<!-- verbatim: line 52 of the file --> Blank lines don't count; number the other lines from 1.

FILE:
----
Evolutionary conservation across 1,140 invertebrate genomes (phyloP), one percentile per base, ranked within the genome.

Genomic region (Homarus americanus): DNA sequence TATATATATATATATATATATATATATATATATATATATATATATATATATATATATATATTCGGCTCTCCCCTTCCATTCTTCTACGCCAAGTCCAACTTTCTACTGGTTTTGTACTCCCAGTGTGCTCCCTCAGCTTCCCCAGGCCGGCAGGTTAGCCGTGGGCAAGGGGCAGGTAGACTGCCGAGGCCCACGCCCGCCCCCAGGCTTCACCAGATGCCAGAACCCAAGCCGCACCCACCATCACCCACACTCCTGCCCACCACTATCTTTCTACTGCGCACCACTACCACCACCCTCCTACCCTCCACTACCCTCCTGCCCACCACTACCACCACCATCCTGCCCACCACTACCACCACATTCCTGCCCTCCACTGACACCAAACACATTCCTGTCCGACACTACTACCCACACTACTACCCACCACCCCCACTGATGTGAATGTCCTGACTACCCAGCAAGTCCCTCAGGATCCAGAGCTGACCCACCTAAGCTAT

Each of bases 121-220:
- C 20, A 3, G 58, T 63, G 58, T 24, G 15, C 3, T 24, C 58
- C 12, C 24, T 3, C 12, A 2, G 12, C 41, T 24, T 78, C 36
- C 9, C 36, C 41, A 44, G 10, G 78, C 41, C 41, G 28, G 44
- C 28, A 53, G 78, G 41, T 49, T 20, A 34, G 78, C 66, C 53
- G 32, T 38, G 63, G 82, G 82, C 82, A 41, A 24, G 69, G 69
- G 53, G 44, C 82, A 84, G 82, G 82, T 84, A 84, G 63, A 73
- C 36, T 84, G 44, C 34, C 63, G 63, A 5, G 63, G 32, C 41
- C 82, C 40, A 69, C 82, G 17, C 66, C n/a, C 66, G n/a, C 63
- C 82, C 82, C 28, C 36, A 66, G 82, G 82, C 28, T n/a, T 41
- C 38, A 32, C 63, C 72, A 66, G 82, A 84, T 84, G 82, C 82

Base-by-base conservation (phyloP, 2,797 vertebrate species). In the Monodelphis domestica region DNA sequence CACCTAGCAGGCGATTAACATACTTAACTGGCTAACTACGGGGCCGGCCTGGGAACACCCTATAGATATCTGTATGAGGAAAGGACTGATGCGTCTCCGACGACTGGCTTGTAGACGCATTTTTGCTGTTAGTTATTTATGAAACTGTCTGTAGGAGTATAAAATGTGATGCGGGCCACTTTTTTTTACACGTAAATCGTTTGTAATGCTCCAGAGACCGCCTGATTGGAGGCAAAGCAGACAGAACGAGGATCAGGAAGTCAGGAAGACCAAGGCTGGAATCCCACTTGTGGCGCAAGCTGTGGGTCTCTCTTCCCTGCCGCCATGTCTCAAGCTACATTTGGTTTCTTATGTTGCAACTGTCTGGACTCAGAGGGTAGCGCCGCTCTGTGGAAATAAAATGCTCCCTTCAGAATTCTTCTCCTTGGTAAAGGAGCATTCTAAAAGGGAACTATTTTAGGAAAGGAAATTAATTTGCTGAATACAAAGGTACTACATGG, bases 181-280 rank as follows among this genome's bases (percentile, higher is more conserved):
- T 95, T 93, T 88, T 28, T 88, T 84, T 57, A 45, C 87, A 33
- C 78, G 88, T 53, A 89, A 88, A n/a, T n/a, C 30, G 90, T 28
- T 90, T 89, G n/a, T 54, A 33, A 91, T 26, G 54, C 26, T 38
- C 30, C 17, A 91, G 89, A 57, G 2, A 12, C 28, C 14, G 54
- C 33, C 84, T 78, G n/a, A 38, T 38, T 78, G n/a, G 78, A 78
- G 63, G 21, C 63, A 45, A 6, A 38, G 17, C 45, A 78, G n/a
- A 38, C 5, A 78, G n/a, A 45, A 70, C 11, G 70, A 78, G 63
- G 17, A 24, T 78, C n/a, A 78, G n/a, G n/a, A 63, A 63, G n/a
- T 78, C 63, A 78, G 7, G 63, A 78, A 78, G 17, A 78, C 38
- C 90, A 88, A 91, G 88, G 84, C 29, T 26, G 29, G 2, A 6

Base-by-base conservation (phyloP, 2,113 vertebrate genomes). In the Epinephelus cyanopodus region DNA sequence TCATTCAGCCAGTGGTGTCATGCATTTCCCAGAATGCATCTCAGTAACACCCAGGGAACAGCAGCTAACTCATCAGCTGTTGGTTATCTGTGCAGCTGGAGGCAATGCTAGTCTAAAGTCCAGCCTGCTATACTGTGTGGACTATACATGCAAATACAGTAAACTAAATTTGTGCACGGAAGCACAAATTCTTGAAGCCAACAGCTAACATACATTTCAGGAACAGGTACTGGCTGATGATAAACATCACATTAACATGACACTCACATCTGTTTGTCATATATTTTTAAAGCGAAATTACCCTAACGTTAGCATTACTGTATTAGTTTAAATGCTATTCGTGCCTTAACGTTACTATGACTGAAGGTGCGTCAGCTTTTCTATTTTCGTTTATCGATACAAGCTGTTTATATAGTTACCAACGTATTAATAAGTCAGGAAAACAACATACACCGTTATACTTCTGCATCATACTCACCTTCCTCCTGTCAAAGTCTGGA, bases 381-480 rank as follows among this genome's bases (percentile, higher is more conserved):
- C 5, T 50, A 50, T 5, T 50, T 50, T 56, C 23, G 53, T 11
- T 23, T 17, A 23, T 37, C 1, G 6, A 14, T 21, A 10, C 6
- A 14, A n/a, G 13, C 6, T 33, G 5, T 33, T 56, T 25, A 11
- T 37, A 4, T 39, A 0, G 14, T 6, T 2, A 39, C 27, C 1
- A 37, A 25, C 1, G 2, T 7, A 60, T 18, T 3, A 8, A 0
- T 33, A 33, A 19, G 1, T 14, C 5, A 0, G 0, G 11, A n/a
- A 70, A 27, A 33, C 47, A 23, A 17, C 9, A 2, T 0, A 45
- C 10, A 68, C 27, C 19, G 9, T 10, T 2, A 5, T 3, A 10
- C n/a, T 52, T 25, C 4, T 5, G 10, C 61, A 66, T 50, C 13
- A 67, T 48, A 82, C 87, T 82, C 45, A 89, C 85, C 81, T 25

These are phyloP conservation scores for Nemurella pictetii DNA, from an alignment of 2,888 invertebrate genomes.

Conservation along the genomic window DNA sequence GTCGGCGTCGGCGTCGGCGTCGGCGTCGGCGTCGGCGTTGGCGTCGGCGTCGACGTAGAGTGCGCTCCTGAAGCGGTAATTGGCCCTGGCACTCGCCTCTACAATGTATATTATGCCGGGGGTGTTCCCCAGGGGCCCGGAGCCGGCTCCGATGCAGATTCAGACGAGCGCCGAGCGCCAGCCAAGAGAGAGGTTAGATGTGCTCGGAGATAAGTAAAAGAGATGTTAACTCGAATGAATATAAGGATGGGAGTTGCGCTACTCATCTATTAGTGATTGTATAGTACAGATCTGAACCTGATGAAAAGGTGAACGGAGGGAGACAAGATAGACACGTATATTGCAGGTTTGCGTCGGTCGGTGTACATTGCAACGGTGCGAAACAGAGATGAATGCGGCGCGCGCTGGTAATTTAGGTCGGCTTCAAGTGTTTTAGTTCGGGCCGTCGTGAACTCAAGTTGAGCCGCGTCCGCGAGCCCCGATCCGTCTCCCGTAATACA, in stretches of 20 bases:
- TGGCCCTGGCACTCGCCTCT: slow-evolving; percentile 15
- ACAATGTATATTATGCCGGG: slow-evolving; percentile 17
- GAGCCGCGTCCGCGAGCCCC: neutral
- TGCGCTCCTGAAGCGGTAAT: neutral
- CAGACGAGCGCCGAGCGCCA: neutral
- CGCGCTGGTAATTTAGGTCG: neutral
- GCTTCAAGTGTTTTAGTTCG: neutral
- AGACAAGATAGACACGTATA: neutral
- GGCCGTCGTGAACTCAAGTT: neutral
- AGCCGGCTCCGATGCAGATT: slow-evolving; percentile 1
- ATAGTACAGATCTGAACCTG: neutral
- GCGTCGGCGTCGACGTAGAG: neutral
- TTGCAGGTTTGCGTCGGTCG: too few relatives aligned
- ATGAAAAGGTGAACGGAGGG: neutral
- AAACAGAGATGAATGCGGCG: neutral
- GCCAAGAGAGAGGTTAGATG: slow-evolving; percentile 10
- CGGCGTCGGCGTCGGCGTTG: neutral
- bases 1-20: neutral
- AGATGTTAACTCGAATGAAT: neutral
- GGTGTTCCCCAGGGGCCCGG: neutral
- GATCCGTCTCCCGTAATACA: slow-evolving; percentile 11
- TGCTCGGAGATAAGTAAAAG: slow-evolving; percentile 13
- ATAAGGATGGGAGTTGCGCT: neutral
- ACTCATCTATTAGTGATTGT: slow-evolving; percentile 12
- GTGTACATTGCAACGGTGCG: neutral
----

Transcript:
- AAACAGAGATGAATGCGGCG: neutral